How to Improve your Office Parking


How to Improve your Office Parking

There is a reason those who work in our industry are considered experts in parking. It is a complex business and those who think there is ‘nothing to it” are simply wrong. I have just read a piece Astrid posted on called “How to Improve your Office Parking.”

It starts out benignly enough:

Poorly designed and managed parking lots can be detrimental to your business. If getting in and out of them is frustrating, then your employees’ morale could drop before they even walk into the building. Visitors may form an undesirable opinion about your business if your lot is an inconvenience.

Your parking lot is sometimes people’s first impression of your office. If it’s frustrating, unsafe or disorganized, potential clients may think the same thing about your company. On the flip side, an excellent parking lot can improve morale, decrease security risks and impress clients.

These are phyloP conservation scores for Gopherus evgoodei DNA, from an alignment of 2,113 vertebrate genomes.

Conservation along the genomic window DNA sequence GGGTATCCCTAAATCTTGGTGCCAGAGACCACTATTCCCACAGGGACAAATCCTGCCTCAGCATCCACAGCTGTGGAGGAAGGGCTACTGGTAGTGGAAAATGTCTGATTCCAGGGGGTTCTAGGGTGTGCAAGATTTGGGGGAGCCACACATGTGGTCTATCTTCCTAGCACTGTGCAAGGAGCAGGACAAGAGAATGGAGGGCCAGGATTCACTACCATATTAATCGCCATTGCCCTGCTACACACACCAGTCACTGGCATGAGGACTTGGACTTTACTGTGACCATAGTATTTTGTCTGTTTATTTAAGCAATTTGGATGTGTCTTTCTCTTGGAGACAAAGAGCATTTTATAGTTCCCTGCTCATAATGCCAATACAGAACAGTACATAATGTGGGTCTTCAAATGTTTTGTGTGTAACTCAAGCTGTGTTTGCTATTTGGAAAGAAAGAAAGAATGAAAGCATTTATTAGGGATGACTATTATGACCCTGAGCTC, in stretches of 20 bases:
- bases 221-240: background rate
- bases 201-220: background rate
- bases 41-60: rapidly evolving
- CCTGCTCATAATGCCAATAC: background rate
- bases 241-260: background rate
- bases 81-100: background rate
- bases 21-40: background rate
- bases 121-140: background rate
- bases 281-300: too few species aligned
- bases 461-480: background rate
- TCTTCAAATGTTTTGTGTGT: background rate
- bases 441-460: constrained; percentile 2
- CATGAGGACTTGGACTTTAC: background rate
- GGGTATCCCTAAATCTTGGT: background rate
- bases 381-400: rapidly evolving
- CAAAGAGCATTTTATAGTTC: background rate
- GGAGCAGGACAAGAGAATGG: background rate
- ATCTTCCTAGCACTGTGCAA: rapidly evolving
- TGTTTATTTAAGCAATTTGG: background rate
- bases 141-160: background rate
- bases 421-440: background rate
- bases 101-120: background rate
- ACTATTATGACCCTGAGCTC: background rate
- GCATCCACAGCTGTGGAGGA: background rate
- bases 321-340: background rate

It then gets to the nitty gritty:

The article goes into detail as to how to assign individual spaces (older people nearer the elevator) and perhaps those salespersons who have done a better job closer in. It talks about angle parking vs straight in (angle better for visitors.) It suggests that you use parking management software to assign spaces to your tenants (that way you don’t get blamed for it). There seems to be no other reasons for parking management software.

I love the part about installing video cameras to ‘prevent crime’ in the garage. And be sure you install enough so there are no blind spots. Increase visibility by have bright lights, but not too bright, you don’t want dark shadows. Oh and be sure to have a place where parkers can wait if they have lost their keys (huh). They must assume that like the Federal Government you have an unlimited budget.

Boss Magazine’s editorial team would do well to have interviewed someone with a background in parking. After all, what could go wrong.


Picture of John Van Horn

John Van Horn

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